5 ways to avoid writing weary

Is it better to force your way through finishing a project or is it better to take a break?  Too often, writers, such as myself, feel the need to work through being tired to complete a chapter or book.  However, I have found that when doing so, the content isn’t as rich as it could be when written with a rested mind and eyes.  Though you may have a deadline, here are 5 ways to reawaken your creative juices and still get your project finished on time:

1. Cat nap!  We have all heard it before but taking a cat nap is one of the best ways to give your mind a much-needed rest.  Not only will you allow yourself to doze off, away from your characters and storyline, but you will also free your mind from thinking about anything for a brief period, thus allowing your creative ability to escape the cage that you have held it in far too long.  Cat naps are great for writers and best done by setting your alarm clock for thirty minutes.  All you have to do is close your eyes and rest.  It doesn’t really matter if you actually sleep or not.  What does matter is that you listen to your body and relax. 

2. Take a walk around the neighborhood!  Taking a walk, a casual stroll without an agenda, is almost as good as a cat nap.  Not only will you produce endorphins to replenish your brain and heighten your creative juices, but you will also step out of your writing environment and escape feeling burdened by your project.  Too often, writers feel the need to stay in the writing mode, growing weary.  Then, when it comes time to rewrite or edit, you find broken thoughts and incomplete scenes requiring more thought and writing.  Your body will feel revived after a short stroll.  Make sure to look around and enjoy all that you see.

3. Meet a friend!  Sitting down somewhere outside of your typical writing area, with a friend is truly therapeutic.  Even if you talk about your writing struggles, this time will allow you to vent frustrations, gain feedback, and listen.  Writers spend a lot of time thinking about every word they choose to write and what better way to handle this stress than talking it out with someone who you trust and who cares for you.  We all need a little sympathy every now and again and it certainly beats trying to hold the frustrations in, causing the stress to build up over time.

4. Freestyle!  That’s right, I said it.  Open up a new document and write something without any care.  For me, I write in freestyle about something that is really bugging me and how I would truthfully like to handle the situation.  I make it into a mockery of sorts to amuse myself.  It is a safe way to let out frustrations and have a little fun at the same time.  Reread your new writing and entertain yourself with your thoughts, regardless of how ugly or taboo they may be.  It will get your mind off of your project just long enough and will help your brain replenish itself with creativity.  Laughter increases endorphins.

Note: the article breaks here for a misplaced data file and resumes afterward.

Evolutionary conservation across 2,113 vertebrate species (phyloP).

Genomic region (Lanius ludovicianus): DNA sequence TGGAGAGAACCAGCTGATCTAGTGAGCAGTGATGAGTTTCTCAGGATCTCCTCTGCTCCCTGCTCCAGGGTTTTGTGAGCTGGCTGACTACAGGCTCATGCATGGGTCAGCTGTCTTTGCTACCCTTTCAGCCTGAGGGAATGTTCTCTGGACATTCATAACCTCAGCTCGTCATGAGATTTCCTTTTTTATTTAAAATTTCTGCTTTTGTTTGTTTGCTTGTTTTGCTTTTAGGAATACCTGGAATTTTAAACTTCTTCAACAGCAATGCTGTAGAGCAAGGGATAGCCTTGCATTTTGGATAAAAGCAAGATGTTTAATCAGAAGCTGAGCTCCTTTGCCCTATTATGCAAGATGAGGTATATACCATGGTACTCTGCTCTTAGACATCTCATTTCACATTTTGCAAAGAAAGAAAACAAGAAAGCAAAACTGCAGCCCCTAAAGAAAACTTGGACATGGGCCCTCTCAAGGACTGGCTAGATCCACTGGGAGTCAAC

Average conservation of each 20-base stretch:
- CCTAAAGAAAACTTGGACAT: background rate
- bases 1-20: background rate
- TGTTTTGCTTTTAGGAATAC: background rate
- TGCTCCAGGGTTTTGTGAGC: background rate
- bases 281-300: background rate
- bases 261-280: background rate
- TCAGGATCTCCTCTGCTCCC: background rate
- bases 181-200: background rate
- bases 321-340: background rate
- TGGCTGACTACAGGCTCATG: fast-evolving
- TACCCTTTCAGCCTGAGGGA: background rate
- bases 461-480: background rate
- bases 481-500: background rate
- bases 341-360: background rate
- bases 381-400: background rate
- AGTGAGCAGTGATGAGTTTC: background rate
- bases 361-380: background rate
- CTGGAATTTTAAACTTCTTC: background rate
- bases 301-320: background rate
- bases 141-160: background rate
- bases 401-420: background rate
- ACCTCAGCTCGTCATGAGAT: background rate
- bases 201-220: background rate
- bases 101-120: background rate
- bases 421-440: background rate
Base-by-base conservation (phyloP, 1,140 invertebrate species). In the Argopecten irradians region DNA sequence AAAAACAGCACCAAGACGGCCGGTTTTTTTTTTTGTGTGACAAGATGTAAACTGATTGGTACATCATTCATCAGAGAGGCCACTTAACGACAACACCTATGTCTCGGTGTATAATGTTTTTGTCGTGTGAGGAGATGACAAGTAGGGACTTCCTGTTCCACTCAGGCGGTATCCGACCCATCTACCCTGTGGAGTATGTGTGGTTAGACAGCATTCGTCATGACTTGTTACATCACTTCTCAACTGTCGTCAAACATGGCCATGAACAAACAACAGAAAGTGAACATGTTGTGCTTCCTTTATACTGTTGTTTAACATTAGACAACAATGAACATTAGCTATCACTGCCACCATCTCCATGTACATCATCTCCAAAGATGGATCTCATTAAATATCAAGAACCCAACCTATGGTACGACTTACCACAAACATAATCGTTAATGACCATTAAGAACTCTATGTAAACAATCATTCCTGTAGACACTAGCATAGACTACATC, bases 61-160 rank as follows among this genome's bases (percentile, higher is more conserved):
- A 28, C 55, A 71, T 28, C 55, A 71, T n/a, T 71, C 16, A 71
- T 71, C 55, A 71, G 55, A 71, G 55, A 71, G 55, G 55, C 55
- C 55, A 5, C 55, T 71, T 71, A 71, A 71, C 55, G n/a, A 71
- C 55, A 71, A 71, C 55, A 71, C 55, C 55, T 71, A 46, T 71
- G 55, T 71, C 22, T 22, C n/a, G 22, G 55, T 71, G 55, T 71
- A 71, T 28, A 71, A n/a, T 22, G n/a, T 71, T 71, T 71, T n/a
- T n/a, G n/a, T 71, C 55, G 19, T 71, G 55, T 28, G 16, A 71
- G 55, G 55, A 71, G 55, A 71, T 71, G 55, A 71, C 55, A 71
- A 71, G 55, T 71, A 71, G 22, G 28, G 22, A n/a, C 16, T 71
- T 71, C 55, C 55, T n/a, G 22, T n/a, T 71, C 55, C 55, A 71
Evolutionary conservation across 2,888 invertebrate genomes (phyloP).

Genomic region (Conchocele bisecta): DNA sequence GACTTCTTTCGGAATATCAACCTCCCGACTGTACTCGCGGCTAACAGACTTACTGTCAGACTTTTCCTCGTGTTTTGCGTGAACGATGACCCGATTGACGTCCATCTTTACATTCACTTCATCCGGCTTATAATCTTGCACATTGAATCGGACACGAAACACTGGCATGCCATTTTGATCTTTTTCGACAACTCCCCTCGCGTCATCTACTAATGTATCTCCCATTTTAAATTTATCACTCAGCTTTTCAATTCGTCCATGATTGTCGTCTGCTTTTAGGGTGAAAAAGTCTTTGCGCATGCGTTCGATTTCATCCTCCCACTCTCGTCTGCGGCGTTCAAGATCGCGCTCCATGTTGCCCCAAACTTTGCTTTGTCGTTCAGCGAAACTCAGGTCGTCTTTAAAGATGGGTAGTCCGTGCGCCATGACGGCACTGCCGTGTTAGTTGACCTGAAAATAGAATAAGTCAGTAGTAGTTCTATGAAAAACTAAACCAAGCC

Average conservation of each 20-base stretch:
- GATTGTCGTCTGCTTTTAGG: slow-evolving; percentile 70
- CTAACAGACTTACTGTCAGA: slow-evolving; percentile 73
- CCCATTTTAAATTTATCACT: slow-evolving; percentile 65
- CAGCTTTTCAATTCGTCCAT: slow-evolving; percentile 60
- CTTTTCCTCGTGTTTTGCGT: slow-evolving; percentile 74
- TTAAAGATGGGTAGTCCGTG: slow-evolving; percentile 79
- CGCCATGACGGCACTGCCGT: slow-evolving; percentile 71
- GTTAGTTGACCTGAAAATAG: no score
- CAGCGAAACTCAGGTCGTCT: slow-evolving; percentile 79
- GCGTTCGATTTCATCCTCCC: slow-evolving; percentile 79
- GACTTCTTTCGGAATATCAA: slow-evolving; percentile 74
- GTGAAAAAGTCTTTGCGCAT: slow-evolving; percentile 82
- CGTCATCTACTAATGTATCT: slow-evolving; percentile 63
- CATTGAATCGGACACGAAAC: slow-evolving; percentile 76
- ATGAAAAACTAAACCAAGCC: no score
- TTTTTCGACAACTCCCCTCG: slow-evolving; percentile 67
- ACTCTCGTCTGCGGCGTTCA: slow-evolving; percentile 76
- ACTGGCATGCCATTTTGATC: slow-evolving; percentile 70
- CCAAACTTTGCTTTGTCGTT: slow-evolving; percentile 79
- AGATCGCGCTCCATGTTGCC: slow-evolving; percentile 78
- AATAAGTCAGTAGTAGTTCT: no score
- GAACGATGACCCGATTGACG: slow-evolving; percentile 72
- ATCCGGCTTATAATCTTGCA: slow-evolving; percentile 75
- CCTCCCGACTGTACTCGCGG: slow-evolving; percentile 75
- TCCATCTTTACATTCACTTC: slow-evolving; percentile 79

5. Visit somewhere you love!  Take a backyard vacation for an hour or two and surround yourself with an environment that you truly enjoy.  Just being there will rejuvenate you, not to mention feeling relaxed because you have placed yourself in a non-threatening setting.  Too often, writers get so involved with their project that they forget just how much they need to feel a part of other environments and step away from their project.  Seeing the same desks, computer, chair, etc. day-in and day-out, and having a manuscript that keeps calling to you can be exhausting, and we don’t even realize it.  So, get in your car and go somewhere.  Leave your writing behind.

Writing with a weary mind will certainly influence the quality of your writing in the wrong way.  Unless you are writing a sleeper, take the initiative to protect your masterpiece by discovering ways to relax and allow your creative juices to fill your well again. 

Jaymes Ian Woode

Advertisements

3 responses to “5 ways to avoid writing weary

  1. Pingback: Tweets that mention 5 ways to avoid writing weary | Jaymes Ian Woode -- Topsy.com

Leave a Reply

Fill in your details below or click an icon to log in:

WordPress.com Logo

You are commenting using your WordPress.com account. Log Out / Change )

Twitter picture

You are commenting using your Twitter account. Log Out / Change )

Facebook photo

You are commenting using your Facebook account. Log Out / Change )

Google+ photo

You are commenting using your Google+ account. Log Out / Change )

Connecting to %s